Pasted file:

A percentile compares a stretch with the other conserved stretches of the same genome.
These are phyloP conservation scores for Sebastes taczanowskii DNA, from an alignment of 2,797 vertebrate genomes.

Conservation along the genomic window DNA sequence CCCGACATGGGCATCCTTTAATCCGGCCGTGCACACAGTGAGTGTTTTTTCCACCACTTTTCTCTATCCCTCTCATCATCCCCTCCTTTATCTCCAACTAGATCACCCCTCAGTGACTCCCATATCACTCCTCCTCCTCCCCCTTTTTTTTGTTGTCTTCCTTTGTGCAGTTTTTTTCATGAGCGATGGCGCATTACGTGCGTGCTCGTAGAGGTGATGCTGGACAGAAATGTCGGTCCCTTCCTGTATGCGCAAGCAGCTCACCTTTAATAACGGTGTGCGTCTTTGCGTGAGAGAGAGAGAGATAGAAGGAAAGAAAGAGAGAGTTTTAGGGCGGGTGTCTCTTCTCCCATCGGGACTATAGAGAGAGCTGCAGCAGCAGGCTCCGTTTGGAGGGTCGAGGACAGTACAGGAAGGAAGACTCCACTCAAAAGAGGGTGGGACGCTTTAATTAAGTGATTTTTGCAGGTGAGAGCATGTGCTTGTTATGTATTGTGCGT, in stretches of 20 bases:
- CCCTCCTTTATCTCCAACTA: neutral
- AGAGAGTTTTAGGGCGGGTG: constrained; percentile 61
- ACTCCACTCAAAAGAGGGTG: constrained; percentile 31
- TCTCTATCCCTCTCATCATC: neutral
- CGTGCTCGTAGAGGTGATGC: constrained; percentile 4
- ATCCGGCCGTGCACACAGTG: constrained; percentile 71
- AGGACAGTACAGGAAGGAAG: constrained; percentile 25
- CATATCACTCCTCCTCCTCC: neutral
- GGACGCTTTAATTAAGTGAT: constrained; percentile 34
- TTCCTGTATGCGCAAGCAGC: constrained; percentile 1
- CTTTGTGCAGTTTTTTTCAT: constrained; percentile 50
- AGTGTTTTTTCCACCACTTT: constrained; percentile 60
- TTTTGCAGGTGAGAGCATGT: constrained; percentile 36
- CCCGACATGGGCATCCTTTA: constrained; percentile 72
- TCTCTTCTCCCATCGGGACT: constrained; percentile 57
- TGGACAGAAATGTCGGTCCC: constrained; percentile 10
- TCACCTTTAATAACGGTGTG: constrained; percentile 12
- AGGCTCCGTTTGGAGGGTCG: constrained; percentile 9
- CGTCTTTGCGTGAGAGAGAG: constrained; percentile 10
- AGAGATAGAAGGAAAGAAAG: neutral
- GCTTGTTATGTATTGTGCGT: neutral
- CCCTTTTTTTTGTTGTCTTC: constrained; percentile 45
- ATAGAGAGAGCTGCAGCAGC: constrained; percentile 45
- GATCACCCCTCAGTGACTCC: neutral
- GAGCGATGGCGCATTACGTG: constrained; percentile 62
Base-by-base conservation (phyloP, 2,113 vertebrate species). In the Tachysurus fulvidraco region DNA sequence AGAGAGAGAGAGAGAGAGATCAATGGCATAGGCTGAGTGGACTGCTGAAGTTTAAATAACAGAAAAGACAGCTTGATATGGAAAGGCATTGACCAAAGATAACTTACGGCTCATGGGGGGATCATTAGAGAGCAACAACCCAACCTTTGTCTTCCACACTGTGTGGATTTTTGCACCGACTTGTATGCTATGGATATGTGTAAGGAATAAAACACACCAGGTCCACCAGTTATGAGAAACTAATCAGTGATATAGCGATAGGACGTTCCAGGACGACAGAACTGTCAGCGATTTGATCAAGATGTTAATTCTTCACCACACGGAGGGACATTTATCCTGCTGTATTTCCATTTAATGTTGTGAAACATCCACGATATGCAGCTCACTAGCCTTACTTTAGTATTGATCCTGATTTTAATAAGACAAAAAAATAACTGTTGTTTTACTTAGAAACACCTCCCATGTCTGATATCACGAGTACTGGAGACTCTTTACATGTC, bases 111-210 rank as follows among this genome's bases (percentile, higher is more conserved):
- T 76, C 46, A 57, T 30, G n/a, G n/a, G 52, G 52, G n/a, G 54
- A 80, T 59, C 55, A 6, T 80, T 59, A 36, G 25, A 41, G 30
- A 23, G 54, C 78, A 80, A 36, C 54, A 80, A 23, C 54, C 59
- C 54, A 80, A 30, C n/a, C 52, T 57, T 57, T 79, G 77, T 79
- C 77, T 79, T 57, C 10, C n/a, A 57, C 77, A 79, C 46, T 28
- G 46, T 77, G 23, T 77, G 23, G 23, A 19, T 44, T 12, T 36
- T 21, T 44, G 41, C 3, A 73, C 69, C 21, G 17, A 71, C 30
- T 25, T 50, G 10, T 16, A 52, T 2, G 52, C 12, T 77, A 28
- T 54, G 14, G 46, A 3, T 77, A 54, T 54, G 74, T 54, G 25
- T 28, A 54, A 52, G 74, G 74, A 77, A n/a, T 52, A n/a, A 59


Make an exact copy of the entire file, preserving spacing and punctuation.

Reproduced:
A percentile compares a stretch with the other conserved stretches of the same genome.
These are phyloP conservation scores for Sebastes taczanowskii DNA, from an alignment of 2,797 vertebrate genomes.

Conservation along the genomic window DNA sequence CCCGACATGGGCATCCTTTAATCCGGCCGTGCACACAGTGAGTGTTTTTTCCACCACTTTTCTCTATCCCTCTCATCATCCCCTCCTTTATCTCCAACTAGATCACCCCTCAGTGACTCCCATATCACTCCTCCTCCTCCCCCTTTTTTTTGTTGTCTTCCTTTGTGCAGTTTTTTTCATGAGCGATGGCGCATTACGTGCGTGCTCGTAGAGGTGATGCTGGACAGAAATGTCGGTCCCTTCCTGTATGCGCAAGCAGCTCACCTTTAATAACGGTGTGCGTCTTTGCGTGAGAGAGAGAGAGATAGAAGGAAAGAAAGAGAGAGTTTTAGGGCGGGTGTCTCTTCTCCCATCGGGACTATAGAGAGAGCTGCAGCAGCAGGCTCCGTTTGGAGGGTCGAGGACAGTACAGGAAGGAAGACTCCACTCAAAAGAGGGTGGGACGCTTTAATTAAGTGATTTTTGCAGGTGAGAGCATGTGCTTGTTATGTATTGTGCGT, in stretches of 20 bases:
- CCCTCCTTTATCTCCAACTA: neutral
- AGAGAGTTTTAGGGCGGGTG: constrained; percentile 61
- ACTCCACTCAAAAGAGGGTG: constrained; percentile 31
- TCTCTATCCCTCTCATCATC: neutral
- CGTGCTCGTAGAGGTGATGC: constrained; percentile 4
- ATCCGGCCGTGCACACAGTG: constrained; percentile 71
- AGGACAGTACAGGAAGGAAG: constrained; percentile 25
- CATATCACTCCTCCTCCTCC: neutral
- GGACGCTTTAATTAAGTGAT: constrained; percentile 34
- TTCCTGTATGCGCAAGCAGC: constrained; percentile 1
- CTTTGTGCAGTTTTTTTCAT: constrained; percentile 50
- AGTGTTTTTTCCACCACTTT: constrained; percentile 60
- TTTTGCAGGTGAGAGCATGT: constrained; percentile 36
- CCCGACATGGGCATCCTTTA: constrained; percentile 72
- TCTCTTCTCCCATCGGGACT: constrained; percentile 57
- TGGACAGAAATGTCGGTCCC: constrained; percentile 10
- TCACCTTTAATAACGGTGTG: constrained; percentile 12
- AGGCTCCGTTTGGAGGGTCG: constrained; percentile 9
- CGTCTTTGCGTGAGAGAGAG: constrained; percentile 10
- AGAGATAGAAGGAAAGAAAG: neutral
- GCTTGTTATGTATTGTGCGT: neutral
- CCCTTTTTTTTGTTGTCTTC: constrained; percentile 45
- ATAGAGAGAGCTGCAGCAGC: constrained; percentile 45
- GATCACCCCTCAGTGACTCC: neutral
- GAGCGATGGCGCATTACGTG: constrained; percentile 62
Base-by-base conservation (phyloP, 2,113 vertebrate species). In the Tachysurus fulvidraco region DNA sequence AGAGAGAGAGAGAGAGAGATCAATGGCATAGGCTGAGTGGACTGCTGAAGTTTAAATAACAGAAAAGACAGCTTGATATGGAAAGGCATTGACCAAAGATAACTTACGGCTCATGGGGGGATCATTAGAGAGCAACAACCCAACCTTTGTCTTCCACACTGTGTGGATTTTTGCACCGACTTGTATGCTATGGATATGTGTAAGGAATAAAACACACCAGGTCCACCAGTTATGAGAAACTAATCAGTGATATAGCGATAGGACGTTCCAGGACGACAGAACTGTCAGCGATTTGATCAAGATGTTAATTCTTCACCACACGGAGGGACATTTATCCTGCTGTATTTCCATTTAATGTTGTGAAACATCCACGATATGCAGCTCACTAGCCTTACTTTAGTATTGATCCTGATTTTAATAAGACAAAAAAATAACTGTTGTTTTACTTAGAAACACCTCCCATGTCTGATATCACGAGTACTGGAGACTCTTTACATGTC, bases 111-210 rank as follows among this genome's bases (percentile, higher is more conserved):
- T 76, C 46, A 57, T 30, G n/a, G n/a, G 52, G 52, G n/a, G 54
- A 80, T 59, C 55, A 6, T 80, T 59, A 36, G 25, A 41, G 30
- A 23, G 54, C 78, A 80, A 36, C 54, A 80, A 23, C 54, C 59
- C 54, A 80, A 30, C n/a, C 52, T 57, T 57, T 79, G 77, T 79
- C 77, T 79, T 57, C 10, C n/a, A 57, C 77, A 79, C 46, T 28
- G 46, T 77, G 23, T 77, G 23, G 23, A 19, T 44, T 12, T 36
- T 21, T 44, G 41, C 3, A 73, C 69, C 21, G 17, A 71, C 30
- T 25, T 50, G 10, T 16, A 52, T 2, G 52, C 12, T 77, A 28
- T 54, G 14, G 46, A 3, T 77, A 54, T 54, G 74, T 54, G 25
- T 28, A 54, A 52, G 74, G 74, A 77, A n/a, T 52, A n/a, A 59